ESSAY Francesca Rhydderch

NWR Issue 105

The Phenomenon of the Rain

Born in 1959, Lee Seung-U is a leading novelist of Korea. Throughout his career, Lee has meticulously explored the philosophical dimension of human existence. In the Beginning, There Was the Temptation, an adaptation of the Book of Genesis, reflects his interest in theological issues; his many works include About Solar Eclipse, I Will Live Long, and A Help Wanted Ad. The Private Lives of Plants has been translated into French and published under the title La vie rêvée des plantes by Gallimard. Another of his major novels, The Reverse Side of Life, is published in English translation by Peter Owen. Lee is Professor of Creative Writing at Chosun University in South Korea.

According to a statistic often quoted by those concerned about the future of literature in translation, only three per cent of books read in the UK have been translated into English from other languages, a figure which suggests – what, exactly? Resistance to literature outside the mainstream, to new writing from beyond the borders of our own culture, or simply a lack of intellectual curiosity? Literary journalist Boyd Tonkin, one of the founders and champions of the Independent Foreign Fiction Prize, argues that we need to look past this superficially depressing statistic at the complex publishing interface that lies behind it. The attitude of UK publishers towards the business of translation varies, he says:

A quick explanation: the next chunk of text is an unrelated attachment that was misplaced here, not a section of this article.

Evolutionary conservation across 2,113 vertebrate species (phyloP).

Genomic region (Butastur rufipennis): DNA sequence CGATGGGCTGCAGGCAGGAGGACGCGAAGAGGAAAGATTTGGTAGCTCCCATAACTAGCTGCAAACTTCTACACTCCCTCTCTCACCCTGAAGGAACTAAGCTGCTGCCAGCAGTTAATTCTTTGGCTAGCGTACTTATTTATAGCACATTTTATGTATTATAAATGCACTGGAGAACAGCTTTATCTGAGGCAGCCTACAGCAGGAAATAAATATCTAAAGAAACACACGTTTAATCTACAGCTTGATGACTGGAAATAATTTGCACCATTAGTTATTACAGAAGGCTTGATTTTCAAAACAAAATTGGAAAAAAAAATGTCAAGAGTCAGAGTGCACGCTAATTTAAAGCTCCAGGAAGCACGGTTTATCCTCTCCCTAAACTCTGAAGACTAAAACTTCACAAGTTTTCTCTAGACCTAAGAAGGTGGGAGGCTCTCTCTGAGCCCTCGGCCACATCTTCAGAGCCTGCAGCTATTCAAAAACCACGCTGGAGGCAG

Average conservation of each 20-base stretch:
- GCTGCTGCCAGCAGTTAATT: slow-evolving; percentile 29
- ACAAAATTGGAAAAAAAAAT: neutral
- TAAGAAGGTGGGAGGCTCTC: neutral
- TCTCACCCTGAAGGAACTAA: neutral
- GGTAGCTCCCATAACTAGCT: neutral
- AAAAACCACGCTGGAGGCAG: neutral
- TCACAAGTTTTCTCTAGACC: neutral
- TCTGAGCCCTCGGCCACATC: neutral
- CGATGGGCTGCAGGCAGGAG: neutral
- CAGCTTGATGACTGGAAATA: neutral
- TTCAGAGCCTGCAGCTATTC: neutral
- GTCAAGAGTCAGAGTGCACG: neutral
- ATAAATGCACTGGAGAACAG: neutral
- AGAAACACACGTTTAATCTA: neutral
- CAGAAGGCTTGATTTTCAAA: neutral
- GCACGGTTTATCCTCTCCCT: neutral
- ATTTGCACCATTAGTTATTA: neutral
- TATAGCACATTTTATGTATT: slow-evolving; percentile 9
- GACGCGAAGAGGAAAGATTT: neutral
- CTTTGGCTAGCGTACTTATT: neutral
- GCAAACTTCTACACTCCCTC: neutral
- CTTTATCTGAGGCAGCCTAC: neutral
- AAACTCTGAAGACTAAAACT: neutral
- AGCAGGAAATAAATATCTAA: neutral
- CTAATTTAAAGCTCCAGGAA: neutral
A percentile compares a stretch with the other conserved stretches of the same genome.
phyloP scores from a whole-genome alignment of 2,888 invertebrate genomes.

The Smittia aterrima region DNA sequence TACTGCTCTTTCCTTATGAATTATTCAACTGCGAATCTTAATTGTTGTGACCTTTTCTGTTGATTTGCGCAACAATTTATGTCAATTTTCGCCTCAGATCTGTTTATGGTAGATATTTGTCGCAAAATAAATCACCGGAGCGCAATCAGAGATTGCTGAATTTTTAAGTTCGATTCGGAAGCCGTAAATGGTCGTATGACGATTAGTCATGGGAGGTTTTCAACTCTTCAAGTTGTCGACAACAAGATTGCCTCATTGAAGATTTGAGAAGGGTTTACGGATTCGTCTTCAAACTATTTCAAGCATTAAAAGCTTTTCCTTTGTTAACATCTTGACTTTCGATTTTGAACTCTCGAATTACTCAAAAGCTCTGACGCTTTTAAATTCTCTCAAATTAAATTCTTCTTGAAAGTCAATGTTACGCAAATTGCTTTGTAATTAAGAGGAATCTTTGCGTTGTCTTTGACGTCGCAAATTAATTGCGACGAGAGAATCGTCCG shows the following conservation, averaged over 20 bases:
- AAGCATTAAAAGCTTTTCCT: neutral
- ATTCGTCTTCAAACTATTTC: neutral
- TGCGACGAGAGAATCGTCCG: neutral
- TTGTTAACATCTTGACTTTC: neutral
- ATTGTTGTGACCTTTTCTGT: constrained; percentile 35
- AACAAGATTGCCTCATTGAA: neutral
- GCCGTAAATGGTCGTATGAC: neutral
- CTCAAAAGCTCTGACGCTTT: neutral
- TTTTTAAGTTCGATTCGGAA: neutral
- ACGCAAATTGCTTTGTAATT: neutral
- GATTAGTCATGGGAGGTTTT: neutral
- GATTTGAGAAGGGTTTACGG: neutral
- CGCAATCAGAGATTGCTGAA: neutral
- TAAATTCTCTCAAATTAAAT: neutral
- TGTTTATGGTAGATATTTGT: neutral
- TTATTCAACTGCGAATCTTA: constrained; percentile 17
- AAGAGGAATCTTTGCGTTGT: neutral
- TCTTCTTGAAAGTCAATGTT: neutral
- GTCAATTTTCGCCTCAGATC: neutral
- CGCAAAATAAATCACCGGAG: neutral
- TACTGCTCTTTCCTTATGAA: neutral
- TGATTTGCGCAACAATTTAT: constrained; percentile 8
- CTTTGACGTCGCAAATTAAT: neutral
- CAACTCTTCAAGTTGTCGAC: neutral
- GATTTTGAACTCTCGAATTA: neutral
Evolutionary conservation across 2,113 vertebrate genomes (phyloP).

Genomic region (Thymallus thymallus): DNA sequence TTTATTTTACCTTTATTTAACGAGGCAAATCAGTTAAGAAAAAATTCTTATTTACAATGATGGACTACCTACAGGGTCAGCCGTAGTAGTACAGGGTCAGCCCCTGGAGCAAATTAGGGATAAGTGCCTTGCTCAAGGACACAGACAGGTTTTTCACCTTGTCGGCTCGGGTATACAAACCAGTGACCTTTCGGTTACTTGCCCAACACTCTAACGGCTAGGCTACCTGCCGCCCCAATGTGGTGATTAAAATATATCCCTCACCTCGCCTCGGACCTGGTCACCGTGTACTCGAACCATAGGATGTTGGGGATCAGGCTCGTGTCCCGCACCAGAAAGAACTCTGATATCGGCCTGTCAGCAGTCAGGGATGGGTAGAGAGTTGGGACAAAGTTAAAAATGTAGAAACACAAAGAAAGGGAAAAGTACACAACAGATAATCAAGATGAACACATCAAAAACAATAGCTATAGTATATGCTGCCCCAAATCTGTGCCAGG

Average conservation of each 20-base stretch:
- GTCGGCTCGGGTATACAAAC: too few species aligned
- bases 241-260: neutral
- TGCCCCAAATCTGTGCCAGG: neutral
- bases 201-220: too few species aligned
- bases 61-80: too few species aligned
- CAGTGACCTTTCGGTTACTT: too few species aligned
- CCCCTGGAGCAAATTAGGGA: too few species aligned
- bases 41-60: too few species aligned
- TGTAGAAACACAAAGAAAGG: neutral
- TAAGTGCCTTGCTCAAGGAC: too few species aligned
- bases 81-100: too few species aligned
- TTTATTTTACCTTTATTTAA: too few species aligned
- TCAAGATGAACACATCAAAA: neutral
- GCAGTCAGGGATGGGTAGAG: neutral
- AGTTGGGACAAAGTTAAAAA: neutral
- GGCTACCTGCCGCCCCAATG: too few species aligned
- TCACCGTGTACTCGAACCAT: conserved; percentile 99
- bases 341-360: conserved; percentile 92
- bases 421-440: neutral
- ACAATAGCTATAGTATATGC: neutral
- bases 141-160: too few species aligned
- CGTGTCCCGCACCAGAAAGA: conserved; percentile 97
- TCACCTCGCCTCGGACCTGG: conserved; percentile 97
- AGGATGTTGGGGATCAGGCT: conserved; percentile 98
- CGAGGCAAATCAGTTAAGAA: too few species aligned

From those relatively few advocates and champions who have always been deeply committed, through to scepticism, indifference and outright hostility. Much of the hostility is not so much a principled antagonism towards translation, it’s more a kind of laziness. That’s because in order to make a work in translation effective in the British market all sorts of things have to happen, which is not the case in other kinds of fiction: the translation has to be commissioned, it has to be of an adequate quality and it has to be funded. Therefore as a publisher you need to know about things like the translation support available from embassies and cultural institutes. It also has to be marketed in a more intelligent and creative way than with a familiar homegrown name. And the author, in many cases, needs to be present and visible. This, as with publicity, creates its own logistical problems, especially if the author is not an English speaker. None of these are insuperable problems but they do require work, effort and forethought on behalf of publishers.

Fortunately for readers in Wales, the intelligent and creative work of the Wales Literature Exchange over the last fifteen years or so has done much to facilitate translation...

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